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 In Current Events, Data Resources for Nonprofits, How To

Collecting socioeconomic data is one of the best ways for your nonprofit organization to avoid discrimination or human rights violations.

If that sentence seems like an oxymoron, you might have missed the first post in our series on the importance of social identity data collection – a topic we’re focusing on in honour of Pride Month.

This week, we’re going to dive a little deeper and look at how to get started. For many, collecting socioeconomic data can feel risky, but asking sensitive questions carefully can provide valuable insights into the communities you’re trying to serve.

Let’s begin, shall we?

First Steps in Collecting Socioeconomic Data

The key to collecting socioeconomic data in a way that is both unintrusive and respectful is to ask the right questions — in the right way. We’ve broken the process of choosing what social identity data you want to collect down into four simple steps.

Step One: Determine Which Data Matters to your Team

The first step towards collecting socioeconomic data is figuring out what data points you should be collecting. Your frontline team is a great source of insight here, as they are most familiar with the population your organization works with. Ask them:

  • Which social identities are most important in the people they are working with?
  • Which important social identity groups are being overlooked in your efforts?

Understanding who you are serving (and who you’re not serving but should be) is a critical stage in improving your programming and services.

Step Two: Examine Other Social Identity Data Being Collected

Many governments and social sector organizations have already begun to recognize the importance of collecting socioeconomic data. Examining the types of data already being collected in your area can help you better understand the people you’re working with and what data is readily available.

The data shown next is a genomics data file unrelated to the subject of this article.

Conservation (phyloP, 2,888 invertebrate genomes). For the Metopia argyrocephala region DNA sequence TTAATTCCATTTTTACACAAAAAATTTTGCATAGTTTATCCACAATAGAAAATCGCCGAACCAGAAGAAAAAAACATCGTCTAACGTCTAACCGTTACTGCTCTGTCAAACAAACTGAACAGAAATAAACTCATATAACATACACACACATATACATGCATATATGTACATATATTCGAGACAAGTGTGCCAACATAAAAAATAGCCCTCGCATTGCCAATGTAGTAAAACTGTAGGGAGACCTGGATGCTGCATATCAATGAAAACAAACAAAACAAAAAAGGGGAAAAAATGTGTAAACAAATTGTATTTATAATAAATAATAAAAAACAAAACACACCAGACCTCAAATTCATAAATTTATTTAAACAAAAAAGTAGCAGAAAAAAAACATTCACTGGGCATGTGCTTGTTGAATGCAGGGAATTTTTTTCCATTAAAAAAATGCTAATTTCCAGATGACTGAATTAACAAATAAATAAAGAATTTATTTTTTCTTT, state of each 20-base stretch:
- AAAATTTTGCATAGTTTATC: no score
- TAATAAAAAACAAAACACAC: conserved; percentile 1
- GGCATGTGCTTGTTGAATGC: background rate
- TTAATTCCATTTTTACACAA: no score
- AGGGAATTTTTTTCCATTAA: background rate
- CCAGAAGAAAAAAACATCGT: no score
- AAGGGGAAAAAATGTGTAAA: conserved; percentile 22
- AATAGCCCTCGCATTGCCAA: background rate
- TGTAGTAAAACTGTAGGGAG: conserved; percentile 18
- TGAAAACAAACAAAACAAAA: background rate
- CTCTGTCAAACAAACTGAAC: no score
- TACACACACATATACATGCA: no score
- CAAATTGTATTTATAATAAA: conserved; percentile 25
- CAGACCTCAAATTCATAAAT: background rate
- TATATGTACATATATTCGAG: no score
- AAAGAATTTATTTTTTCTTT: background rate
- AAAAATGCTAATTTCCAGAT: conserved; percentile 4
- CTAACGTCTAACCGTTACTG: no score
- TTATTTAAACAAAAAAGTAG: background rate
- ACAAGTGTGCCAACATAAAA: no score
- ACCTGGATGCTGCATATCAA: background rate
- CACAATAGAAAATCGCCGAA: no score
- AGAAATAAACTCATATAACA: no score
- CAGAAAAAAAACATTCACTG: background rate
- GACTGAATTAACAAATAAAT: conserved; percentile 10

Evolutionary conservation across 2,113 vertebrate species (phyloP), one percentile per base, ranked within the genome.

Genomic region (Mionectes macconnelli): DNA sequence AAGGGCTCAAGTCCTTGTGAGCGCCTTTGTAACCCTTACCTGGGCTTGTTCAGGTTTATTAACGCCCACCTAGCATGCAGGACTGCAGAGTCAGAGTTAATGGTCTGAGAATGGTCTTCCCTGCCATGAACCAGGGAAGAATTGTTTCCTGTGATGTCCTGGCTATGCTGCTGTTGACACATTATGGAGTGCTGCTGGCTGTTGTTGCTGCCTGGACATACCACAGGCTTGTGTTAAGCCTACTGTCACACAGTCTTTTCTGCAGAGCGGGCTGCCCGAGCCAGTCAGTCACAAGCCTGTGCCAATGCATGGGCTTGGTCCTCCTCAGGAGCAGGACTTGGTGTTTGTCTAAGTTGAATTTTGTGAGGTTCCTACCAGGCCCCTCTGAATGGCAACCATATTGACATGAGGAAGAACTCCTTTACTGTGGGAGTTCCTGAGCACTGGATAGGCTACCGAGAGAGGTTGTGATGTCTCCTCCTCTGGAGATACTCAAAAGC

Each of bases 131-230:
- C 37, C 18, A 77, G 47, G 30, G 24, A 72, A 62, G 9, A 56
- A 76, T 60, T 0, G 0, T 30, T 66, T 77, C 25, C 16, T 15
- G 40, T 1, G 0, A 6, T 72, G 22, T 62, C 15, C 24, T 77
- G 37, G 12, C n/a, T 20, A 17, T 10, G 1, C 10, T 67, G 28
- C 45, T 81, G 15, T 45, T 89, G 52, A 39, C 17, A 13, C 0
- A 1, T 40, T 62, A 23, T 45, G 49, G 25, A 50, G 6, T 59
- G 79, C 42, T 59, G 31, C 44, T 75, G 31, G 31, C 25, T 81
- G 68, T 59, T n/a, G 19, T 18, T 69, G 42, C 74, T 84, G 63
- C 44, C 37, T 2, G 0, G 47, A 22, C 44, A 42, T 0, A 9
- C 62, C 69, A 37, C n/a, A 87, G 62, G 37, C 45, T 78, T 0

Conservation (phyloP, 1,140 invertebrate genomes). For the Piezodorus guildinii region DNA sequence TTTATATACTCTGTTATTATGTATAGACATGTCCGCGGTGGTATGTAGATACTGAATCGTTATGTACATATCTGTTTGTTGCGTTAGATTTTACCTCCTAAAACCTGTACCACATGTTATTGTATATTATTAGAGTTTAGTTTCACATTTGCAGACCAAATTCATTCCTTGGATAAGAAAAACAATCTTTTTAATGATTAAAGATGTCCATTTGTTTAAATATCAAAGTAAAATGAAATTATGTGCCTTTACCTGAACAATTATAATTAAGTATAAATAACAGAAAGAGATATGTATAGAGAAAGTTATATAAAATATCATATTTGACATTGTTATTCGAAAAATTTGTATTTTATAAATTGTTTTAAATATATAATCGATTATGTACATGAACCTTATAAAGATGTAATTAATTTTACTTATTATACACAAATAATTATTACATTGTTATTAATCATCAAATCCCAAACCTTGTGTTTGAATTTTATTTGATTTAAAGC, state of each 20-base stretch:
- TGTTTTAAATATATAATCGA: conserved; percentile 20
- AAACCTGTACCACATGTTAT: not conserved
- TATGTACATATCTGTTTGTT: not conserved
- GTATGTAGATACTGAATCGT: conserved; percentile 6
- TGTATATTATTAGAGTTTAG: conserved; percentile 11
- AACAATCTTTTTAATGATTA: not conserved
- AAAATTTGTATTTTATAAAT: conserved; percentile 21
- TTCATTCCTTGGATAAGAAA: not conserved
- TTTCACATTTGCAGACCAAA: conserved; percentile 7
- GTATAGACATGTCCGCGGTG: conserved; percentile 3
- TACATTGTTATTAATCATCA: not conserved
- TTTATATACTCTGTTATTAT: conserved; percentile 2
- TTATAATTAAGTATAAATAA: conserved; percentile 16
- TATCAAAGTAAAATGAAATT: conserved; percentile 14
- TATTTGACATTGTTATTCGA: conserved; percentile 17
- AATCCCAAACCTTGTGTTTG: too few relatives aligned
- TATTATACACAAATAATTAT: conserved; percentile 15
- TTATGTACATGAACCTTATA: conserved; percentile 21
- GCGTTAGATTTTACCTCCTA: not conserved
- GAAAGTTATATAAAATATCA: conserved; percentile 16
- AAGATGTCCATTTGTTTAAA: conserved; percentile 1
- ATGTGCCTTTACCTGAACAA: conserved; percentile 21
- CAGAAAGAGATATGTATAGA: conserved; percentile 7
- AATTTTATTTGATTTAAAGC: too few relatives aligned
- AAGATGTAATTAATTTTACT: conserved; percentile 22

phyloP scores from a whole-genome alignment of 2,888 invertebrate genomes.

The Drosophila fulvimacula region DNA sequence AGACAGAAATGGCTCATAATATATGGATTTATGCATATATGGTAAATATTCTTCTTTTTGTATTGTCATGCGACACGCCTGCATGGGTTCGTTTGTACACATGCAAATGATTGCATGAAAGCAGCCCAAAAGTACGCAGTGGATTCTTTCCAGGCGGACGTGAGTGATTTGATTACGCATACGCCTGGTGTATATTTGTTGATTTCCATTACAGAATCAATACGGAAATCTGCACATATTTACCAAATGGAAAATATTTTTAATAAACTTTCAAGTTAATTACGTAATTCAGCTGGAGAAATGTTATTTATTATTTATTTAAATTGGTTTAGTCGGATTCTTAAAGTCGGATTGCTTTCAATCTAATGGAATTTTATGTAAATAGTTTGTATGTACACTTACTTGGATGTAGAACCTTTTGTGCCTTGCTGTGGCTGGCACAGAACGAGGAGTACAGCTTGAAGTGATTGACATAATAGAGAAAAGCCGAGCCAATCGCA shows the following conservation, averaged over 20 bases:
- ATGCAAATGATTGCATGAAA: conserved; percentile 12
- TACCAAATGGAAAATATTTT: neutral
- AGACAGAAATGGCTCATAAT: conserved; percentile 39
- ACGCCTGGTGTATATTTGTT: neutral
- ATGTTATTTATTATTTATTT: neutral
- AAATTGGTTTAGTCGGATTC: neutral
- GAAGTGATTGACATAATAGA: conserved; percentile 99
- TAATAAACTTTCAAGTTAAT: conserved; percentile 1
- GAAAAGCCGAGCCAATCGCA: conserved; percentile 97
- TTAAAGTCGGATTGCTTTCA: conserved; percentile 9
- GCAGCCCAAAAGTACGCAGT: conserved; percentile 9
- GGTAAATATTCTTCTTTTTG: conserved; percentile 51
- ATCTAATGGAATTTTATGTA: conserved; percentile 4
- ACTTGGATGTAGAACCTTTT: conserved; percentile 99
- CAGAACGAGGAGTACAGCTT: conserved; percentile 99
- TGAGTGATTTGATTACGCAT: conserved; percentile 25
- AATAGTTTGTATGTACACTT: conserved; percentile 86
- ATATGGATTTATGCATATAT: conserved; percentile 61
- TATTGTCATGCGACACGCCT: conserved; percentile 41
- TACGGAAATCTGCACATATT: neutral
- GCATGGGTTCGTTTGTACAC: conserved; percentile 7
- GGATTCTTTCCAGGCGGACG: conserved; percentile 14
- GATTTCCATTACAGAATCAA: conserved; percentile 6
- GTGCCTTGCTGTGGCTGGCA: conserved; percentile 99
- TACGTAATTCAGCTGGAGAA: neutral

Pro Tip: Not sure where to get started? Make your first stop your national census.

Census data and information collected by other organizations in your sector can provide a useful starting point when collecting socioeconomic data.

Step Three: Coordinate With Other Collectors

Standardization of data between organizations can increase data’s usability and facilitate data sharing, which is a win for everyone (especially in the nonprofit world).

Take some time to research how other organizations in your sector are collecting and using socioeconomic data and make an effort to standardize your efforts with their as much as possible. Leaving data siloed or in formats that other groups can’t use is effectively the same as collecting it and then locking it away in a dark room — sharing data can benefit both your team and the teams you share with.

Pro Tip: Standardization between organizations can be challenging to coordinate. Choose a key dataset (for example, census data) to align your data collection and analysis with.

Step Four: Develop Levels Within Each Data Point

There are varying levels of social identity data, and you’ll need to determine how detailed you want to get before you start collecting socioeconomic data.

For example, if you plan to collect data on sexual orientation, there can at least two (and possibly more) levels of specificity to the data you’ll need, depending on the situation:

There are varying levels of socioeconomic data your organization can collect, whether on gender, sexual orientation, or race/ethnic background.

There is no right or wrong level of detail for this step — how specific you need to get will vary depending on your organization’s goals, programming and the population you’re trying to serve.

Go Get to Know Your Audience

These four simple steps are enough to set your organization on the right path to collecting and using socioeconomic data to better understand the needs and challenges of the people you want to help.

Of course, it’s always important to consider how any data you use was collected and to remember that data on real people will always have a level of subjectivity — but with a little bit of care, collecting socioeconomic data can make a huge difference to your organization, and more importantly, to the community relying on your for support or assistance.

If you still have questions about the ethics of collecting socioeconomic data or need more hands-on help getting started, the team at Datassist is here to help. Drop us a line to discuss your project and how we can best help you.

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As part of our celebration of Pride Month, we examine the importance of social identity data collection.Can you fight sexual harassment with data? You can, and you should!